On 2nd July an answer to an Urgent Question in the Commons on the Lammy Review was given in the House of Lords. The Rt Revd Alan Smith, Bishop of St Albans, asked a follow up question focusing on data analysis.
The Lord Bishop of St Albans: My Lords, one of the important ideas found in the Lammy report is the use of relative rate index analysis, which provides important data on the way decisions at various points of the criminal justice system take place. This is the sort of tool we will need if we are to address this deeply embedded problem. Will the noble and learned Lord tell the House whether this relative rate index analysis has been a repeated and whether the lessons are being implemented?
On 2nd July Baroness Barker asked Her Majesty’s Government “what steps they are taking to ensure that mental health services are available in (1) acute, and (2) community, care settings (a) during, and (b) after, the COVID-19 pandemic.” The Rt Revd Christopher Cocksworth, Bishop of Coventry, asked a follow up question focusing on the role of faith communities in supporting those with poor mental health due to Covid-19.
The Lord Bishop of Coventry: My Lords, at least one of the churches in my diocese recently set up a mental well-being centre, providing support groups, a helpline and signposting to professional services. Has the Minister considered inviting churches and other faith communities, with their knowledge of, trust within and connections to the local community, including networks of young people, to participate in the response to the mental health needs caused by Covid-19?
On 2nd July 2020 the House of Lords Select Committee on the Social and Economic Impact of the Gambling Industry published its findings. The Bishop of St Albans had served as a key member of the Committee. The press notice from the Committee website is reproduced below:
Time to act to reduce gambling-related harm, says Lords report
2 July 2020
The House of Lords Select Committee on the Social and Economic Impact of the Gambling Industry today warns that more needs to be done to prevent gambling-related harm. The liberalisation of gambling by the Gambling Act 2005, the universal adoption of smart phones, and the exploitation of soft-touch regulation by gambling operators has created a perfect storm of addictive 24/7 gambling. The Committee expects the Government and the regulator to make changes now. Many of the report’s recommendations do not need legislation, and all of them are urgent if consumers are to be protected and lives saved.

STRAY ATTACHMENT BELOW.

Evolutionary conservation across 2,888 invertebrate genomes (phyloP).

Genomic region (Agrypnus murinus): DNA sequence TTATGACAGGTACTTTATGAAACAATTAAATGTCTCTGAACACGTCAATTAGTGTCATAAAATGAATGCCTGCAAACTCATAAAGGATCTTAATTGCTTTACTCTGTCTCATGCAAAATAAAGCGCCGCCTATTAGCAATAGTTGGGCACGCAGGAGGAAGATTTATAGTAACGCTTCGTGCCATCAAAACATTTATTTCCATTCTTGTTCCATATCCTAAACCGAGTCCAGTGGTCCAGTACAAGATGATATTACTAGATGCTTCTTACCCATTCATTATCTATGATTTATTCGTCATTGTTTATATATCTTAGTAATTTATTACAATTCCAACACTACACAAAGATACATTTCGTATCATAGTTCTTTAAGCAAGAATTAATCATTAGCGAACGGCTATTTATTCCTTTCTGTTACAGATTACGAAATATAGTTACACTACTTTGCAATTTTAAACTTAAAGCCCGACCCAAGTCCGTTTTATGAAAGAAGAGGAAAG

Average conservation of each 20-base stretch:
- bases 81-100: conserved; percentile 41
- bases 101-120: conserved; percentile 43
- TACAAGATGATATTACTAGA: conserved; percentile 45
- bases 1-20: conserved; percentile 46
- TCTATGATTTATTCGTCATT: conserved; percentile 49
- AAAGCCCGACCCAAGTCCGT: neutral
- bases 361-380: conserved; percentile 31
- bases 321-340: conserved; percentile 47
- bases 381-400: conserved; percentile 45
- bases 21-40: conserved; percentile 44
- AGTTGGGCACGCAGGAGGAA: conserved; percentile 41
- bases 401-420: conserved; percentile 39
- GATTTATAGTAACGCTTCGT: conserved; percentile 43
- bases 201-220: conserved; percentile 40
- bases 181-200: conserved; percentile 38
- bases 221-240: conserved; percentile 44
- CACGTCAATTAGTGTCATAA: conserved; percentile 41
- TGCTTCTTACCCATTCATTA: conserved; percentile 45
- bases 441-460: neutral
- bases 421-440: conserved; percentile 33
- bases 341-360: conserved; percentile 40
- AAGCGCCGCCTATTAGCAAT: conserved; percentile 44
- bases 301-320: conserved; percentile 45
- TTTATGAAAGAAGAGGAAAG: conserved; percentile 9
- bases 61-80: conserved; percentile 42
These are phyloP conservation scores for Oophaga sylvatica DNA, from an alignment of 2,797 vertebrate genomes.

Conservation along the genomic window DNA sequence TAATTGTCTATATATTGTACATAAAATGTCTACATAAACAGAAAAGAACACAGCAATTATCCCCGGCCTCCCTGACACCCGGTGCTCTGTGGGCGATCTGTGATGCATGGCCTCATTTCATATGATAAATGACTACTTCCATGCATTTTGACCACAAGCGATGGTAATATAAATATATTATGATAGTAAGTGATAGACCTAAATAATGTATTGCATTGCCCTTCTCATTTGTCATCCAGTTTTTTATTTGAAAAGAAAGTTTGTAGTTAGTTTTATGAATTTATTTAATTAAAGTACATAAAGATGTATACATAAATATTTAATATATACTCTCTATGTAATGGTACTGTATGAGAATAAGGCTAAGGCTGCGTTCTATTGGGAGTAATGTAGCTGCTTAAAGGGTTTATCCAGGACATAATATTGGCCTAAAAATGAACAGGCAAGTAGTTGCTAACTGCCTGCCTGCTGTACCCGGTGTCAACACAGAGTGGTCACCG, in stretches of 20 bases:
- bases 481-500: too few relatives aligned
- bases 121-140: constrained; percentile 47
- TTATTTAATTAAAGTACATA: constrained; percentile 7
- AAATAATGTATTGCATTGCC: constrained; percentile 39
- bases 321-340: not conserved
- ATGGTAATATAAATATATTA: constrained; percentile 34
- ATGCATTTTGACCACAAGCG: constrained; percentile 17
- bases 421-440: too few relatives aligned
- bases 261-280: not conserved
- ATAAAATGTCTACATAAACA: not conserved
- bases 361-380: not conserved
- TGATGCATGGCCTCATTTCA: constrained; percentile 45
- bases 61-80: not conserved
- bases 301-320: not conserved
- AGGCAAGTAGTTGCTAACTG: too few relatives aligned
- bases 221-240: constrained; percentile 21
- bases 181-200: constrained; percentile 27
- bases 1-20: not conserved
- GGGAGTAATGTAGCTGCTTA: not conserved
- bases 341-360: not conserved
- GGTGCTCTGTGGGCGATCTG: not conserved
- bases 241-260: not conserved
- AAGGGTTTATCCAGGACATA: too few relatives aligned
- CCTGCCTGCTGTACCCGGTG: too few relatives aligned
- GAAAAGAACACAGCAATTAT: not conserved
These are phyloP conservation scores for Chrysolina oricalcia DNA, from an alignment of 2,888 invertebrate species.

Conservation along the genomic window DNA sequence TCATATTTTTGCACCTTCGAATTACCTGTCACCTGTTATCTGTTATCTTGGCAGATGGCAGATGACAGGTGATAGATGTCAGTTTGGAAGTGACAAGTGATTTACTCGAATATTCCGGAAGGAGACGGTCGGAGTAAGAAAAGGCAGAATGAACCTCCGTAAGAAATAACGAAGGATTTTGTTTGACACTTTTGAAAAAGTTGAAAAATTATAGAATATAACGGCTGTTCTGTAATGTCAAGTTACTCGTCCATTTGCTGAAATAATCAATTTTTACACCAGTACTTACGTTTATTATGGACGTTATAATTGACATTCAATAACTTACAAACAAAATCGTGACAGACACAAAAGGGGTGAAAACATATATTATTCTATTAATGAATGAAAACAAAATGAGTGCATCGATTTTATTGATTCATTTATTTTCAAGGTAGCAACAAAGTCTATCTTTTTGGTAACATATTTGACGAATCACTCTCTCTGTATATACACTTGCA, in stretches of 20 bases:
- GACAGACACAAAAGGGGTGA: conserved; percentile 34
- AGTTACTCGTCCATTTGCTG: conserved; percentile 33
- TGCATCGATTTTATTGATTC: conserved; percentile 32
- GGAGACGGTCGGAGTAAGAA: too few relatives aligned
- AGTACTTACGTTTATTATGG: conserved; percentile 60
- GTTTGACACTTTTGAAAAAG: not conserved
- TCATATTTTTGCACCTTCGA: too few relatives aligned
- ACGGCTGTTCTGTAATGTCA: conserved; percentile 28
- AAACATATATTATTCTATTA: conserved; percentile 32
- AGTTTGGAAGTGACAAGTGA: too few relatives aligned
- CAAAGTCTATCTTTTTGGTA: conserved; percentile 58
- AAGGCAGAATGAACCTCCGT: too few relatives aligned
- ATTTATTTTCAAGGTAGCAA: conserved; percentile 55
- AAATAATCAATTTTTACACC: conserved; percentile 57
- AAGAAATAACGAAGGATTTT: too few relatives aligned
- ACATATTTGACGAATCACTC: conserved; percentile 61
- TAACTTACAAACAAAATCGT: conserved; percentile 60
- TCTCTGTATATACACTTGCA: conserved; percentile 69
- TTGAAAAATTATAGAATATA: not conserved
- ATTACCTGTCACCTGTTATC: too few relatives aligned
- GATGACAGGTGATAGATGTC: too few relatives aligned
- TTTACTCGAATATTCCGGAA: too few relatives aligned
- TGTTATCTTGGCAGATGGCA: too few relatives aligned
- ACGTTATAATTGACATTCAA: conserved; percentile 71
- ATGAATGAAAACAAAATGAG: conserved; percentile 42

Glad to have been instrumental in persuading the House of Lords to hold this Select Committee and to have been a member. Let's see if the government will listen to the evidence and act https://t.co/YET8wISxbS
On 1st July a statement was given updating the House of Lords on the Covid-19 situationin the UK. The Rt Revd Christopher Cocksworth, Bishop of Coventry, asked afollow up question focusing on data sharing.
The Lord Bishop of Coventry: My Lords, the Minister said that data required by local authorities is given to them, but I am told by the leader of Coventry City Council and our director of public health that, although data sharing has improved over the past two weeks, it still comes from different sources and does not include data on workplaces and other settings that people regularly visit or, as we have heard, on ethnicity. Can the Minister provide further assurances that local authorities will be supplied with the full data that they need to respond to local outbreaks in a streamlined form and at an early point?
On 1 July Lord Berkeley of Knighton asked Her Majesty’s Government “what is their response to reports that orchestras and cultural venues are facing permanent closure as a result of lockdown due to the COVID-19 pandemic.” The Rt Revd Alan Smith, Bishop of St Albans, asked a follow up question focusing on performing music during Covid-19.